Wednesday, November 30, 2022

Through a Glass Darkly

The Artistic Haunting

Ingmar Bergman's 1961 masterpiece Through a Glass Darkly takes its original Swedish-language name, Såsom i en spegel or As in a Mirror, from the Swedish Biblical verse, Paul's epistle to the Corinthians, which in the King James Bible is translated as "Through a Glass Darkly." We note the hypnotic splendor of the reflections in the rippling water that open the film. The four vacationers emerge from the sea onto the island of Fårö, in what is Bergman's first use of the remote locale where he will eventually build a home and live out his final decades. This recalls the opening of The Seventh Seal where all principals emerge from the watery edge of the world, creatures still in the process of evolution. 

Virility is a means for males of exerting their place as truly existing within the world amid sexual inferiority complexes — insofar as there's a woman to lord it over even if only somewhere on the personal periphery. Virility is an excuse and an escape. Strange conversation between Martin (Max von Sydow) and David/Papa (Gunnar Björnstrand) about Hemingway "leading the way" on virility, itself a murky remark in a conversation already complicated by the fact it occurs between a father and his son-in-law, on the subject of the latter's daughter Karin (the sublime Harriet Andersson). Through a glass, darkly, indeed.

The hormonal confusion of the diminutively christened Minus (Lars Passgård), Karin's brother, what with his longing for his sister — he spills his milk all over the shore.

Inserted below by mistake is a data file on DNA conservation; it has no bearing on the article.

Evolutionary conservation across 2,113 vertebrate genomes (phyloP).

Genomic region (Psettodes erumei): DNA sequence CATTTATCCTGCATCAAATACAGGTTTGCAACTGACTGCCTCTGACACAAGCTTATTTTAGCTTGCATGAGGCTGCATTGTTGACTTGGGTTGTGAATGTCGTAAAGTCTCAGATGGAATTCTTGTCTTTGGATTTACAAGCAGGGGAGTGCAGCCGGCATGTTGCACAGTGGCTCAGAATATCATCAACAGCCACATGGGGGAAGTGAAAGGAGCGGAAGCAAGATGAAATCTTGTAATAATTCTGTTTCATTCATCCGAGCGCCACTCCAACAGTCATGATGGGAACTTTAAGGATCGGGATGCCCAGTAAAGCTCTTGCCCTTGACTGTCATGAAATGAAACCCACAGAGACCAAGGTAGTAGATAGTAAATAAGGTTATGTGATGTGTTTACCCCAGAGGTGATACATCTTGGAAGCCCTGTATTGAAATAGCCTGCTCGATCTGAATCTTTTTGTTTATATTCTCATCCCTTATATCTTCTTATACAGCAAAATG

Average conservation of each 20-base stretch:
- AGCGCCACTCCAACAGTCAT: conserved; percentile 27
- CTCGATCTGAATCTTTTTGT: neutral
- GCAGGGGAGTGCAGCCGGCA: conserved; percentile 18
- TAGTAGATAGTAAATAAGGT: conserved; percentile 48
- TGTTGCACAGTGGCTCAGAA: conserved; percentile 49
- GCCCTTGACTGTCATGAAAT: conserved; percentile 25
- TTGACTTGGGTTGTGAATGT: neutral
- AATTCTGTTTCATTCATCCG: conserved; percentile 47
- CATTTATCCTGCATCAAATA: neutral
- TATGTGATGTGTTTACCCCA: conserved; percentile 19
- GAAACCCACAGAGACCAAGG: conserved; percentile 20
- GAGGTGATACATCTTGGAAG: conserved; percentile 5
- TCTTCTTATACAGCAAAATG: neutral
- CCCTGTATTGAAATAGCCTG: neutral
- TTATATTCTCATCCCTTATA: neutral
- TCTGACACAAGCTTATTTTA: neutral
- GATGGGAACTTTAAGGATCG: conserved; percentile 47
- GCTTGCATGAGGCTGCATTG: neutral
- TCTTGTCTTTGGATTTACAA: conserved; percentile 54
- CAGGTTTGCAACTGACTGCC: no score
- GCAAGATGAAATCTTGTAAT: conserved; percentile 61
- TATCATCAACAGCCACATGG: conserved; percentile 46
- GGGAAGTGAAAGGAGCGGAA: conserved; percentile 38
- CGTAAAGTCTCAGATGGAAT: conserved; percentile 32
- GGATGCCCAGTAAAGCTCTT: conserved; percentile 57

Within Through a Glass Darkly there are moments of Fordian poetry: Papa lighting his pipe at the outside table during everdawn, for instance — although such moments of reflection, of his editing his recent manuscript, are interrupted constantly even as he tries to make a go of one sentence's revision; whereas Minus in his credulity rejoins that this summer he has written 13 plays. Quantity over quality, if the backyard production of his play-ette The Artistic Haunting is any indication.

But Papa's got new artistic inspiration: as his diary reveals, upon Karin's snooping, he will be focusing upon his daughter's progressive perhaps-schizophrenia-based illness, "to use her." When Karin confesses her transgression, Martin exhibits a rather full displeasure. Will he be implicated in her father's text somehow? Something about virility and Hemingway?

"Have you written one word of truth in your life as an author?" Martin asks Papa on an afternoon boating excursion. 

"I must talk to Papa before it starts again." It does indeed, following her lovemaking to Minus in the hull of the beached ship (there before their arrival on Fårö, or having allowed their arrival?), and her breakdown in the wallpapered room in which she recounts an attempted rape by God the Spider.

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